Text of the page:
“Sec 4. Penalties. – Any person who commits any act herein prohibited shall, upon conviction, be punished with a fine of not less than twenty thousand pesos (P 20,000.00) but not more than fifty thousand pesos (P 50,000.00), or imprisonment of at least two (2) years but not more than five (5) years, or both, in the discretion of the court. In cases of second and subsequent conviction under this Act, the penalty shall be both fine and imprisonment as provided herein. Furthermore, the petroleum and/petroleum products, subject matter of the illegal trading, adulteration, shortlisting, hoarding, overpricing or misuse, shall be forfeited in favor of the Government: Provided, That if the petroleum and/or petroleum products have already been delivered and paid for, the offended party shall be indemnified twice the amount paid, and if the seller who has not yet delivered has been fully paid, the price received shall be returned to the buyer with an additional amount equivalent to such price and in addition, if the offender is an oil company, marketer, distributor, refiller, dealer, sub-dealer and other retail outlets, or hauler, the cancellation of his license.
xxx xxx xxx
When the offender is a corporation, partnership, or other juridical person, the president, the general manager, managing partner, or such other officer charged with the management of the business affairs thereof, or employee responsible for the violation shall be criminally liable xxx.” (Emphasis supplied.)
Apparently, when the offender is a corporation just like OMNI Gas Corporation which is owned and controlled by the private respondents, the persons to be held liable are the president, the general manager, managing partner, or such other officers charged with the management of the business affairs thereof. It is nowhere stated in the aforequoted provision of the law that for the enumerated persons to be held liable they must be actually in charge of the management of the business affairs of the corporation and or they are taking active part in the management of the day-to-day business of the corporation as what the private respondents erroneously postulated.
Moreover, Section 23 of the Corporation Code of the Philippines in part provides that:
“SEC. 23. The board of directors or trustees. – Unless otherwise provided in this Code, the corporate powers of all corporations formed under this Code, shall be exercised, all business conducted and all property of such corporation controlled and held by the Board of Directors xxx” (Emphasis supplied.)
Based on the foregoing, the management of the business affairs of a corporation is lodged with the board of directors. In this case, as correctly pointed out by the petitioners, none of the private respondents denied that they are members of the board of directors of such corporation. In fact, they are enumerated as such in the General Information Sheet of the corporation. Aside from being members of the board of directors thereof, majority of them are also officers thereof. Private respondent Arnel U. Ty is the President thereof, while private respondent Marie Antonette Ty is its Treasurer and the Corporate Secretary is Jason Ong. Indubitably, as members of the board of directors and as corporate officers, the private respondents are responsible for the conduct of OMNI’s business. As such, they can be held criminally liable for violation of BP 33, as amended. The contention that they are also officers and employees of corporations other than OMNI is immaterial to such liability under the said law as it would not controvert the undisputed fact that they are officers and members of the board of directors of OMNI.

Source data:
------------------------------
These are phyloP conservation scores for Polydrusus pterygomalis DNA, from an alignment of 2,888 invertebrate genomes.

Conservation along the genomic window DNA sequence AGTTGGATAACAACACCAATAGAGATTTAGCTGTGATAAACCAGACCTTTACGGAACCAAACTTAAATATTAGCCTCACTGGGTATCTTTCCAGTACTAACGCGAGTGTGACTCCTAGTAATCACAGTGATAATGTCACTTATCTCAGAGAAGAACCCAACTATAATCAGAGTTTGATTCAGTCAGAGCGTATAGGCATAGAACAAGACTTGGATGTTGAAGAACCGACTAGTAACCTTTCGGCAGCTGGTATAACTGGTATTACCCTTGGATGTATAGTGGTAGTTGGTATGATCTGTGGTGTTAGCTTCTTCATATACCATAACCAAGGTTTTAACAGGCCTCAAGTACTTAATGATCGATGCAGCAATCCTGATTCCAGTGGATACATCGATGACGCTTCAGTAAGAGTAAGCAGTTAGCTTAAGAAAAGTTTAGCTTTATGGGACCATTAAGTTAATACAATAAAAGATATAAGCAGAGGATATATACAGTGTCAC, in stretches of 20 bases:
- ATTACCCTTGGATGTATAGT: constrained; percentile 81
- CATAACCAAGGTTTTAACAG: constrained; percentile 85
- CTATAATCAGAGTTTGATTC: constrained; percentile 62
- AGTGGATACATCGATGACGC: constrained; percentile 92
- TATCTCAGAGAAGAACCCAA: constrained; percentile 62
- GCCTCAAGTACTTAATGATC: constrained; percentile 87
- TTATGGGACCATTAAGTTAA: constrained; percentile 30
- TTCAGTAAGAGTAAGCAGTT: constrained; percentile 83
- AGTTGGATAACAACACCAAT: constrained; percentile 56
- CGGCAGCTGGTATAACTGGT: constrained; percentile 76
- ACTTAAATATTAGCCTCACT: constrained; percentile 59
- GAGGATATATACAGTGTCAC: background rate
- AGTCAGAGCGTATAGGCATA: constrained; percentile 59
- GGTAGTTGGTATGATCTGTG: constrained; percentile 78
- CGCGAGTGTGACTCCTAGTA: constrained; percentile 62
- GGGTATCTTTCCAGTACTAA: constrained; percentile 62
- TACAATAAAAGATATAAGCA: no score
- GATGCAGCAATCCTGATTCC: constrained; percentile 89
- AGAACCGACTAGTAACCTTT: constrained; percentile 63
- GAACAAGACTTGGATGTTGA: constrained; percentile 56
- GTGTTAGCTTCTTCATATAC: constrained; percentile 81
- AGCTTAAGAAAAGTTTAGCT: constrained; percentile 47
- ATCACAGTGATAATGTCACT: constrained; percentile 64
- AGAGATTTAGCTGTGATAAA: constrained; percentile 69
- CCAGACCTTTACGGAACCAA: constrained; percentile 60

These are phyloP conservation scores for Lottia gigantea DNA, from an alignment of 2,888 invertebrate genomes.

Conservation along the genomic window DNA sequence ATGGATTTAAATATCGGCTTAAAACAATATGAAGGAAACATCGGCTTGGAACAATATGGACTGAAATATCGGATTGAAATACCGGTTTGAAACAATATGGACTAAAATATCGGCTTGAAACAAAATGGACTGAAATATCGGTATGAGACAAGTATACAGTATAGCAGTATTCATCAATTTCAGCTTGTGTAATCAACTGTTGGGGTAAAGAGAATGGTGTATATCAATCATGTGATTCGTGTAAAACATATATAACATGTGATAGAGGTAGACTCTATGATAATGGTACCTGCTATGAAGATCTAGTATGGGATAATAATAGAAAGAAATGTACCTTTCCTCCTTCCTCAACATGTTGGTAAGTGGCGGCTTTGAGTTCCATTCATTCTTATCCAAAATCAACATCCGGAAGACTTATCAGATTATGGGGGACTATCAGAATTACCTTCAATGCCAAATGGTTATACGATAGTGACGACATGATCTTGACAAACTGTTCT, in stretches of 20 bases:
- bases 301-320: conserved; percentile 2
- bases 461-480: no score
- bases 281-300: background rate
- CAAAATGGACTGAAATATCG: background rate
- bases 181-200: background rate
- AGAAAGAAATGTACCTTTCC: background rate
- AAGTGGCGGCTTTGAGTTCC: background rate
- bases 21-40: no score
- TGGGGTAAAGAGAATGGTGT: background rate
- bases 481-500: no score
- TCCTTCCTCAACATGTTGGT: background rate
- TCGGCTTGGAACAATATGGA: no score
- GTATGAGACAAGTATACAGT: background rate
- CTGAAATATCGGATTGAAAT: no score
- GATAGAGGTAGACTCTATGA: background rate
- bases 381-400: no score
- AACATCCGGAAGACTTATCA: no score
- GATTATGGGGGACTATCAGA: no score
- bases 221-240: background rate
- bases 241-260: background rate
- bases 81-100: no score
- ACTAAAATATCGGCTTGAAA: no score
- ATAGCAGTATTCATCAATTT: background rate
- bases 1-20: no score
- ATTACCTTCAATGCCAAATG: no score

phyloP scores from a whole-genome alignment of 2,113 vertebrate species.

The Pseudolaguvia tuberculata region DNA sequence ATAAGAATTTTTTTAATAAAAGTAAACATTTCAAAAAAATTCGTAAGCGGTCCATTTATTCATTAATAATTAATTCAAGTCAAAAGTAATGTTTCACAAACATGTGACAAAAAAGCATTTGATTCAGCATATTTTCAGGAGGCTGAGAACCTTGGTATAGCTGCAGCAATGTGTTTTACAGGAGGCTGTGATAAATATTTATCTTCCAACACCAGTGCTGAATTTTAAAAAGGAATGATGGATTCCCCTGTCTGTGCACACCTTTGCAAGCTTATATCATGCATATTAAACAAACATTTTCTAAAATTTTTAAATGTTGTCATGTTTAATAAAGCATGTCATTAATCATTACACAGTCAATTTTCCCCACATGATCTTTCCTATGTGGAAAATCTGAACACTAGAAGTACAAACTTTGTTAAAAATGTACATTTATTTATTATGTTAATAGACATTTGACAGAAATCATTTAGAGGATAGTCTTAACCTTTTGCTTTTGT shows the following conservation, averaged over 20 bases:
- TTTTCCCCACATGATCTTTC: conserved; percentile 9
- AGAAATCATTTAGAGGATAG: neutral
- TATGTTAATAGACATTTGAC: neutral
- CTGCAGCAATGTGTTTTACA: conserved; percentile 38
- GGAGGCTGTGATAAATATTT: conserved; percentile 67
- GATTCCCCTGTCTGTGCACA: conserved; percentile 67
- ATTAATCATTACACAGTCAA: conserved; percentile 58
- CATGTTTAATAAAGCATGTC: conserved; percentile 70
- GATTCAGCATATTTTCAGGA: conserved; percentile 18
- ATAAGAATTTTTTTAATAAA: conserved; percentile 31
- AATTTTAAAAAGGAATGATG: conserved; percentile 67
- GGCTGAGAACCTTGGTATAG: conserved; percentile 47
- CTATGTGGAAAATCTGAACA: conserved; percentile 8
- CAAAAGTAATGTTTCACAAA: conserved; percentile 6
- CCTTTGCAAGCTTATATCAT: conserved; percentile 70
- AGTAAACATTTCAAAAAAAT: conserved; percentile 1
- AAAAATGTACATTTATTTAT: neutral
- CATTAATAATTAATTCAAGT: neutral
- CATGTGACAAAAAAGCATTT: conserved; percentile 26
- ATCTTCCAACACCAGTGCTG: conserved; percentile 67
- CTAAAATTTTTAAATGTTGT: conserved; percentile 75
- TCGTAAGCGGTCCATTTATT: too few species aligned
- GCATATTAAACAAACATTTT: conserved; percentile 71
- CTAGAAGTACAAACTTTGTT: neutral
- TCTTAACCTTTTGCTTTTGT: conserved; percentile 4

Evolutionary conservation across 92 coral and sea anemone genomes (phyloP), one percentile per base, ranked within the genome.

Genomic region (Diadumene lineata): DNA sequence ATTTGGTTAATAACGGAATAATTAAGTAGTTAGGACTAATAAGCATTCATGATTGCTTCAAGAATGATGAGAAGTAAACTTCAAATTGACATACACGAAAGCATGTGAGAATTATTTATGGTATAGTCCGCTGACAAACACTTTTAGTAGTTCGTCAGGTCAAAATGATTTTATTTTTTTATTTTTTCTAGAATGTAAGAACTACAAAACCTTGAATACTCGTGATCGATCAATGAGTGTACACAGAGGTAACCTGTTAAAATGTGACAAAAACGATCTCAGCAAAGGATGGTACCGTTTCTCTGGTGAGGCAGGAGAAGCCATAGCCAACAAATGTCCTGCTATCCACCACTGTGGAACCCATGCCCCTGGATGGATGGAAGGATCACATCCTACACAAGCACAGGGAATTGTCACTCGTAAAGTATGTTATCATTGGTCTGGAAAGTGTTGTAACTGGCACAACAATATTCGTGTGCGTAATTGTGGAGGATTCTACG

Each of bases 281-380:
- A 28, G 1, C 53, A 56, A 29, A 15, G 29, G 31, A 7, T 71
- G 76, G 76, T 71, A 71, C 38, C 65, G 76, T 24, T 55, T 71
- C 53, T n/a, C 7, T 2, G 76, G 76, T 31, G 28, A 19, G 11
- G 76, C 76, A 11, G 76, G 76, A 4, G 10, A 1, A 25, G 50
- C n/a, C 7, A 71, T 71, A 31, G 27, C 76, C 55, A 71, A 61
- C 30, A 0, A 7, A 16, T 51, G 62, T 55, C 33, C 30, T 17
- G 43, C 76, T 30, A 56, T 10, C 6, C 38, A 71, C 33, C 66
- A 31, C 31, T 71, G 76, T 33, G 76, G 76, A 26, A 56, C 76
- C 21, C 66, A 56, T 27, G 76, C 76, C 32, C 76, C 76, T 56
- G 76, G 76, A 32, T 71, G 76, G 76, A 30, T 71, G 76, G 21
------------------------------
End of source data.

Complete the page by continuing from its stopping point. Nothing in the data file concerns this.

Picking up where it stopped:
Furthermore, the Supreme Court held in the case of People vs. Tan Boon Kong9 that:
“xxx A corporation can act only through its officers and agents, and where the business itself involves a violation of the law, the correct rule is that all who participate in it are liable. xxx”
Applying the same in the case at bar, since there was no refutation on the part of the private respondents that OMNI Gas Corporation is refilling and/or underfilling branded LPG cylinders which is punishable under BP 33, as amended, the private respondents as officers and members of the board of directors thereof can be held liable.
In sum, We see no legal justification for the reconsideration of the said Decision. Nor is there cogent or compelling reason to warrant the reconsideration of the same.
WHEREFORE, the private respondents’ Motion for Reconsideration is DENIED.
RAMON M. BATO, JR.
ANDRES B. REYES, JR.
ARCANGELITA ROMILLA LONTOK
*Acting Senior Member vice Justice Jose C. Mendoza, who is on leave, per Office Order No. 36-07-CMV dated September 13, 2007.
1Rollo, pp. 1099-1120
2Ibid., pp. 1070-1090
3Joson vs. Vargas, 482 SCRA 360.
4478 SCRA 387 (December 16, 2005); citing Mendoza-Arce vs Office of the Ombudsman (430 Phil. 101) .
5461 SCRA 599, 612.
6118 SCRA 241.
7221 SCRA 349 [ April 7, 1993].
8247 SCRA 652.
954 Phil. 607, March 15, 1930.